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The Abolition of Man Paperback – April 7, 2015
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"Enlightenment Now: The Case for Reason, Science, Humanism, and Progress"
Is the world really falling apart? Is the ideal of progress obsolete? Cognitive scientist and public intellectual Steven Pinker urges us to step back from the gory headlines and prophecies of doom, and instead, follow the data: In seventy-five jaw-dropping graphs, Pinker shows that life, health, prosperity, safety, peace, knowledge, and happiness are on the rise. Learn more
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From the Back Cover
In The Abolition of Man, C. S. Lewis sets out to persuade his audience of the importance and relevance of universal values such as courage and honor in contemporary society. Both astonishing and prophetic, this book is one of the most debated of Lewis's extraordinary works. National Review chose it as number seven on their "100 Best Nonfiction Books of the Twentieth Century."
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It is small - not much more than pamphlet size - so I thought I would read it before bedtime. One week later, I am still enjoying (savoring) each sentence and do believe it will be finished tomorrow. When it is, I shall wait a week - then read it again.
C.S.Lewis has always been an easy read for me. Each paragraph in 'The Abolition of Man' causes me to stop and think - and solidify my thought before I go on. It is a magnificent polemic that has made me recognize and review much of my culture I took for granted. Some trends that Lewis has pointed out to me, I now knowingly embrace - others, I carefully reject.
I would recommend this book to anyone!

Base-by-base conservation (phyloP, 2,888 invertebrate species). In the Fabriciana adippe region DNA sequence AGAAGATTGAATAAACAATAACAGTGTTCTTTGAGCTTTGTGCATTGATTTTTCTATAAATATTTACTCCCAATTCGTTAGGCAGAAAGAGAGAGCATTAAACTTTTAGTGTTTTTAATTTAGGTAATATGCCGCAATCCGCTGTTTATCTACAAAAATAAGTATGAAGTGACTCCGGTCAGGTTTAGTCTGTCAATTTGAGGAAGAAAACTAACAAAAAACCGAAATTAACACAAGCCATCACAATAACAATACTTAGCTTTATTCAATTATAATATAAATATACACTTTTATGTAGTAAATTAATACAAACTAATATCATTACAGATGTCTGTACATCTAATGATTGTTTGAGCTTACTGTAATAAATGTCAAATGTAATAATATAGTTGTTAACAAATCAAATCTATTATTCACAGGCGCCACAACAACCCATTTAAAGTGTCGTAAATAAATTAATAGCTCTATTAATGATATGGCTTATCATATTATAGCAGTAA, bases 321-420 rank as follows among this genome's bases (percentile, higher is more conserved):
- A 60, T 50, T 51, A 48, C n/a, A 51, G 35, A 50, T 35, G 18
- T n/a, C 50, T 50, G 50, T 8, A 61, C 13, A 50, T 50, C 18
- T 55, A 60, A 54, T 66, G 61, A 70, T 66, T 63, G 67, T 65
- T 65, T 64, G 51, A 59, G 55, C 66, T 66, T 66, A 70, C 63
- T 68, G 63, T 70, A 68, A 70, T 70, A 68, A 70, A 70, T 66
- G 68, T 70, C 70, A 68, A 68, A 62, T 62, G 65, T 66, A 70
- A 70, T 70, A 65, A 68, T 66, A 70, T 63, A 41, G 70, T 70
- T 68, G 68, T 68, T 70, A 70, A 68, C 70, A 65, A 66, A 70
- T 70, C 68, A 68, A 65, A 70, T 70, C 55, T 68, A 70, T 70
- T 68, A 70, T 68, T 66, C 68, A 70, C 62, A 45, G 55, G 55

He also wrote books that make you stop and THINK, such as "The Abolition of MAN."
If you stop and think, you will become a wise human.
If you read this book, your mind will lead you to get "The Problem of Pain."
And on and on through all of Professor Lewis's books (There is even a list in the front of any of his books)
In a modern world where technology now messes with genetic pre-dispositions, created human beings will not be in many senses human beings. If vices are eliminable, diseases conquerable, pain controllable, will this radical disruption in the incentive systems of humanity change what it means to be human? And is modern thinking -- already accomplishing a divorce from the traditional wisdoms -- going to complete the project of creating a new man?
Written in a manner that will engage, this short book captures the fears of many, atheist or theist, believer in humanism or God, that some central irreducible element of what it means to be human is now in play, at risk, fungible, and controllable, by technologies or even what Simmel called the modern defining categorical view of living -- the decision to forgo categorization. The will to ignore the Tao, to find work arounds, to locate a new human software, now colors who we will allow our children to be.
As a corrective to the fans of the concept of a Singularity, there could not be a better book. As we change man, we create men without chests, and wander afar into the world of unintended consequences.
Viewing everything through the lens of political correctness and equal outcomes, and by chopping those who achieve down to size, our political leaders are governing precisely as they were educated. They will continue to pinch, tuck and mold man so that he is in *their* image, and no longer in the image of the Creator; no longer bound by what Lewis calls the Tao - the law instilled in man from the beginning.
The two most telling quotes from this work:
"We make men without chests and expect of them virtue and enterprise. We laugh at honour and are shocked to find traitors in our midst. We castrate and bid the geldings be fruitful."
"At the moment, then, of Man's victory over Nature, we find the whole human race subjected to some individual men, and those individuals subjected to that in themselves which is purely 'natural' -- to their irrational impulses. Nature, untrammeled by values, rules the Conditioners and, through them, all humanity. Man's conquest of Nature turns out, in the moment of its consummation, to be Nature's conquest of Man."
If the 20th century was horrific because of the loud bang of its wars, the 21st century may well be more horrific from the faint whisper of its surrender. Out of all Lewis' works, this is probably the most unsettling.
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